Many people who knew
The challenge for
"Here, we're out at the leading edge of information, where nobody knows," said Dr. Harold Schwartz,
Schwartz and other mental health experts this week said a big problem is that the term "loner" fits so many people and doesn't begin to explain how someone can commit the kind of unimaginable violence of mass murder.
"There are so many people in the world who fit the description of the awkward loner who's socially disconnected — you'd have to screen hundreds of thousands of people," he said. "The question is, 'How good are we about detecting the signs and symptoms?' And, clearly, we could do a lot better."
But, he said, there are some characteristic patterns — "grievance collectors," for instance.
"One major factor in these folks is this notion of collecting grievances and harboring them and having them fester in some fantastic, twisted way," Schwartz said. "And some people who harbor their anger have no productive way to come to a resolution, so the anger just grows and they tend to project outward on others as the source of the grievances."
"Through some fantastic thinking, they come to believe, 'I can show the world how much I hurt, and then everyone will understand, and they will be sorry,'" Schwartz said.
Self-Centered To The Extreme
Those who have a predisposition to committing horrific acts of violence tend to have an extreme form of self-centeredness known as solipsism, Schwartz said.
"We are all of us on some continuum of connectedness to others," he said. "To them, they are the only one really living, and their thinking is that everyone else is a cardboard fixture there to support them."
Social isolation exacerbates that sort of thinking and creates a kind of spiral.
"The more time you spend in solitude in your room, looking at stuff on the computer and playing violent video games," he said, the more tenuous a person's connectedness to others becomes. That can break down any innate "prohibition against killing others," Schwartz said.
Dr. Catherine Lewis, a forensic psychiatrist at the
"It's a word used a lot to describe people who commit shootings, but there's a big difference between someone who is happy to be solitary and someone who, by their own difficulties, is not accepted," she said. "The issue is more of being a failed joiner, rather than being a loner."
And for some people who have been ostracized by their peers, said Alan Kazdin, director of the Yale Parenting Center and Child Conduct Clinic, the response is to conform as much as possible to the group.
"When that doesn't work — and it usually doesn't — they stop that and turn away and become aggressive," he said.
Although "loner" is a common descriptor of mass shooters, it hardly fits them all.
A 2011 study led by Christopher J. Ferguson, an assistant professor of psychology at Texas A&M International University, notes that of 41 school shooters from 1970 to 2000, only 34 percent could be accurately described as "loners." However, 71 percent "perceived themselves as wronged, bullied, or persecuted by others."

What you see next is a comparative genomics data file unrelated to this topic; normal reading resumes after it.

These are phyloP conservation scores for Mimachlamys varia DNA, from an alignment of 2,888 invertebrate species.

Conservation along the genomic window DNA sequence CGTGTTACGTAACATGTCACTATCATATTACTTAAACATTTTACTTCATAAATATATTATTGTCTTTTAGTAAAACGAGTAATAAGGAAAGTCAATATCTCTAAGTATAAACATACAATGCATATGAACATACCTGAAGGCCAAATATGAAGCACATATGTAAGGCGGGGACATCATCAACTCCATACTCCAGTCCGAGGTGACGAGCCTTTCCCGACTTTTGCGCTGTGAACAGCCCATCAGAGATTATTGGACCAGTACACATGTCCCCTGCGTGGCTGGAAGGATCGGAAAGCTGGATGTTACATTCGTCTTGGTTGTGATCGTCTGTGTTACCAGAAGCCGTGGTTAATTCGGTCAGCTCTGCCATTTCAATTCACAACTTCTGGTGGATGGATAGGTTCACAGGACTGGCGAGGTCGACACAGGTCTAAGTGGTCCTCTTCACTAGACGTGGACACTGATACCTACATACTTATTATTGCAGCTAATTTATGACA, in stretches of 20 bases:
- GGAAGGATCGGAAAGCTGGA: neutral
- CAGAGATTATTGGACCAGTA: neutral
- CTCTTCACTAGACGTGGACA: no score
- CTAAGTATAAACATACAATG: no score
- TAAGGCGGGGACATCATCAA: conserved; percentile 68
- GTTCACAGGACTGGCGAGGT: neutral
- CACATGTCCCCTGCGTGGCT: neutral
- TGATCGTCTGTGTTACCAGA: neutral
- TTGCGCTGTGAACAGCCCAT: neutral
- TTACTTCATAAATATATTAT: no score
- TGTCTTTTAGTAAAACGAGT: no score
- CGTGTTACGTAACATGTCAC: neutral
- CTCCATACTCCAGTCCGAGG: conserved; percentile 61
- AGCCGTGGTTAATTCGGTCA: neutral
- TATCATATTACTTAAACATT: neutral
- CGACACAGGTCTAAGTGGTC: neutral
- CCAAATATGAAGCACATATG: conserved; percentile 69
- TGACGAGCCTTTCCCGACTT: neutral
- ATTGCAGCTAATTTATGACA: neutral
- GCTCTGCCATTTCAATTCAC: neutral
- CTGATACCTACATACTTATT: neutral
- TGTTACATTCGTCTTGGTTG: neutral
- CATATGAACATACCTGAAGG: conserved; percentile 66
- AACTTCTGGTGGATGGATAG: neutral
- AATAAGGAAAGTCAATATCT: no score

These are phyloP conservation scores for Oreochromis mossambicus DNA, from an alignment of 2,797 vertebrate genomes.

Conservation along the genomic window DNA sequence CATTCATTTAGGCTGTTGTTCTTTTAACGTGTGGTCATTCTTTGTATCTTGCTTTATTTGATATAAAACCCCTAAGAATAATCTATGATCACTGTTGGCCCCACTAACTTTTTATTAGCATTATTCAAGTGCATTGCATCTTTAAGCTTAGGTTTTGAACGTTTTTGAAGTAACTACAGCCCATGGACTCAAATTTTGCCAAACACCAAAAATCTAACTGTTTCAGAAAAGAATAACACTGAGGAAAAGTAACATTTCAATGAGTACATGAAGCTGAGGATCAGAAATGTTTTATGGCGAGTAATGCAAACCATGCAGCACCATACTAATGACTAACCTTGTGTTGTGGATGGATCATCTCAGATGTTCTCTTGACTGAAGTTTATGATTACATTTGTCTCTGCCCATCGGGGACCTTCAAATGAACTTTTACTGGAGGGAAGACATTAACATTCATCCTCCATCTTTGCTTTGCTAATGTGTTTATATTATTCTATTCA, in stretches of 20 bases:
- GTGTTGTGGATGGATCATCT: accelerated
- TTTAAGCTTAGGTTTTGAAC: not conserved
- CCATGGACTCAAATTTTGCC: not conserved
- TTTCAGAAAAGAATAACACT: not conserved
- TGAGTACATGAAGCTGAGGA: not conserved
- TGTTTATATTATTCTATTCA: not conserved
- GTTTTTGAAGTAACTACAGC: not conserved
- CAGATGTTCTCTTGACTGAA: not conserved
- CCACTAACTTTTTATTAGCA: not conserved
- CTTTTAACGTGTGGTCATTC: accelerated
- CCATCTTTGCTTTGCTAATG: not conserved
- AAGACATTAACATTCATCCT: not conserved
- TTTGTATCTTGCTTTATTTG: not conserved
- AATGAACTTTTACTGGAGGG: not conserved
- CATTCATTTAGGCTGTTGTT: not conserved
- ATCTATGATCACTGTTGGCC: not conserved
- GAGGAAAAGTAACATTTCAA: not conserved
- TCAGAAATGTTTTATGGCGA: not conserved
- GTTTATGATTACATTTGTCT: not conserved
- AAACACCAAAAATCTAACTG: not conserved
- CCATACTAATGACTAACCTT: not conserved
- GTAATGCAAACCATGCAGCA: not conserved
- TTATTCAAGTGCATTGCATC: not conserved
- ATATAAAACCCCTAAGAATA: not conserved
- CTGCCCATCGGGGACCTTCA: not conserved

Other findings featured in the study include: Few of the shooters had been diagnosed with mental health problems or received mental health services, despite 78 percent of them having experienced suicidal attempts or thoughts and 61 percent having had a history of significant depression.
Although some news reports have connected Lanza with
After a tragedy like the Newtown incident, it's natural to want quick answers as to why and how to prevent another one. But it doesn't work like that, UConn's Lewis said. The circumstances that create a mass murderer are multiple, she said, and they change with each incident.
Depressed? Not Necessarily
"Mental health professionals are not able to predict with any certainty violent acts," Lewis said. "After a tragic incident, people look back in hindsight and believe it should have been easy to foretell what happened. Although school shootings are tragic and have a high magnitude, they're rare, so it's difficult to predict."
Regarding long-term depression, Lewis said, "It is one of the variables that we consider." But she cautions against assuming that any school shooter who plans on being killed or committing suicide is depressed. "They could be really, really mad," she said, or have planned their own deaths as "going out in a blaze of glory."
And when a potential killer is socially withdrawn, danger signs are few and easy to overlook. But as Lewis noted, echoing Schwartz, the signs are there if you look hard enough.
"The adolescent, either on purpose or not, lets out information about what they're feeling and even their plans before they've murdered," she said, adding that in many cases, young people have explicitly boasted of the plans ahead of time, only to have no one take them seriously.
Nadine Kaslow, a professor of psychiatry at Emory University in Atlanta, said that identifying and getting help for socially withdrawn youths gets trickier as they get older, when schools focus more on academics than on overall behavior.
"It is more challenging in high school," she said. "There are all these demands academically and less attention is being paid to mental and emotional health. … One of the things I think that's important is to have more review meetings to look at how each [student] is doing, not just how they're doing academically, but how they're doing emotionally."
But even when safeguards seem to be operating, Schwartz said, it often fails to prevent violence. He pointed to the Aurora, Colo., movie theater shootings earlier this year in which 12 people were killed and the 2007 carnage at
"In Aurora, that young man had been in the care of a psychiatrist and she notified security or police that she was very concerned about him," he said. "The Virginia Tech shooter had been identified and given a court order — that had fallen through the cracks."